[UkOpenBSDUsers] OSHUG #72 - Open Source FPGA Hardware and Tooling Past, Present and Future.
venture37 at geeklan.co.uk
Wed Mar 13 00:15:52 GMT 2019
On 21 March 2019, 18:30 - 20:30 at BCS London, 1st Floor, The Davidson
Building, 5 Southampton Street, London, WC2E 7HA.
Once upon a time we could only use proprietary tools and development
boards supplied by FPGA vendors. This all changed in 2016 with the
advent of the IceStorm open source toolchain, combined with open
hardware like the myStorm board. With the 2nd generation of tools and
hardware, sophisticated FPGA features are opening exciting avenues for
'open source all the way down'. We hope to provide an update and crystal
ball on where some of this could be leading to.
— Tools: past to present
David Shah looks at where we have come from with the IceStorm toochain,
and looks at how this has developed recently and expanded Lattice iCE40
support to include new lower power, lower cost, reduced pin count FPGAs
to include their Ultra & Ultra Plus range.
— Hardware: past to present
Alan Wood talks about the journey through the early history of open
source FPGA open hardware from IcoBoard through myStorm too recent
UltraPlus offerings recently made available.
— Tools: present to future
IceStorm was aimed at a narrow family of iCE40 FPGAS, the new SymbiFlow
family of tools expands the open source tooling exponentially. David
Shah takes a look at NextPNR, which lies at the heart of the toolset and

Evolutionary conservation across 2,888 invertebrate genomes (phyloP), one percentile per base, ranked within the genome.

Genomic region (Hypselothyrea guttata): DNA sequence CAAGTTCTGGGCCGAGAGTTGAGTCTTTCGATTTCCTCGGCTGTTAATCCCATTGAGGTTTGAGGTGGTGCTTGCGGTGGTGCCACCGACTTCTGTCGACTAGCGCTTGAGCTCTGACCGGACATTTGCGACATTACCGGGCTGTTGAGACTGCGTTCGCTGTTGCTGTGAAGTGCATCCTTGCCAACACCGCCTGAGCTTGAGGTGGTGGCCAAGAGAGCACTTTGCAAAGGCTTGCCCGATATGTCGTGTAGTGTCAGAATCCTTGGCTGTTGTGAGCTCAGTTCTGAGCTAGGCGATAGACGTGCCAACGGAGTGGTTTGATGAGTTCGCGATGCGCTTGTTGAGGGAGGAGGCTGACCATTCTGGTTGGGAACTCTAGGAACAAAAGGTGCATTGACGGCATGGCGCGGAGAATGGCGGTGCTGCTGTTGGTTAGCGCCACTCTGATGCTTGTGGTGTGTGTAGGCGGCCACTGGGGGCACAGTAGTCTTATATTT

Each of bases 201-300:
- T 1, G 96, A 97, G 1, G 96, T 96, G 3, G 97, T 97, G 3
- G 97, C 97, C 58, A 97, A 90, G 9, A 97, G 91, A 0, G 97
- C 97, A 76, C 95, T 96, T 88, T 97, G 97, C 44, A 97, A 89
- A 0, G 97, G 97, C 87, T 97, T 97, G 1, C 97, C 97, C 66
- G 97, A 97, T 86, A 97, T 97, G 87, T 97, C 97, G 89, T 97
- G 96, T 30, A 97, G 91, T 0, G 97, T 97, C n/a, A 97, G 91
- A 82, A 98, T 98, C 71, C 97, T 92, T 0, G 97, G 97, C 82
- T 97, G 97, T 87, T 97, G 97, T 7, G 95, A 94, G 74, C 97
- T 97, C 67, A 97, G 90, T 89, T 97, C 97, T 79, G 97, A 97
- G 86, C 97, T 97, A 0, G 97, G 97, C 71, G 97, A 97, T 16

deals with specific FPGA family functionality, in particular he
concentrates on the Lattice ECP5 family support he has developed with
Project Trellis as part of NextPNR and the recent 1.0 version supporting
this new family and high end FPGA features.
— Hardware: present to future
What comes next for open source FPGA hardware, after the success of
tinyFPGA and myStorm we are beginning to see ECP5 open source hardware
emerging, first with Radiona's ULX3S and being followed up by offerings
from both tinyFPGA and myStorm dev board stables. With new hardware
comes new features building on NextPNRs tooling, like DSP, SerDES I/O
gearing and DDR memory etc. Alan plots the course for these new powerful
opesource development boards.
Time permitting we can show some of what's possible with the new tools
in a brave new 'open source all the way down' world.
* David Shah is a engineer at Symbiotic EDA and a Electronic and
Information Engineering student at Imperial College London. He entered
the world of open source FPGAs by extending Project Icestorm, the iCE40
bitstream documentation project, to include the newer iCE40 UltraPlus
FPGAs. As well developing Project Trellis, he has been involved in the
development of a new open source FPGA place-and-route tool, nextpnr.
* Alan Wood has been working with parallel distributed programming for
several decades. His recent work includes smart grids, 3D printers,
robotics, automation, biotec diagnostics and designing FPGA dev boards.
His current research is focused on machine learning for embedded
automation using FPGAs. He is a long term advocate of open source
communities, a moderator (aka Folknology) for xCORE, the co-founder of
myStorm open hardware FPGA community, as well as a co-founder of Surrey
and Hampshire Makerspace.
Note: Please aim to arrive by 18:15 as the event will start at 18:30 prompt.
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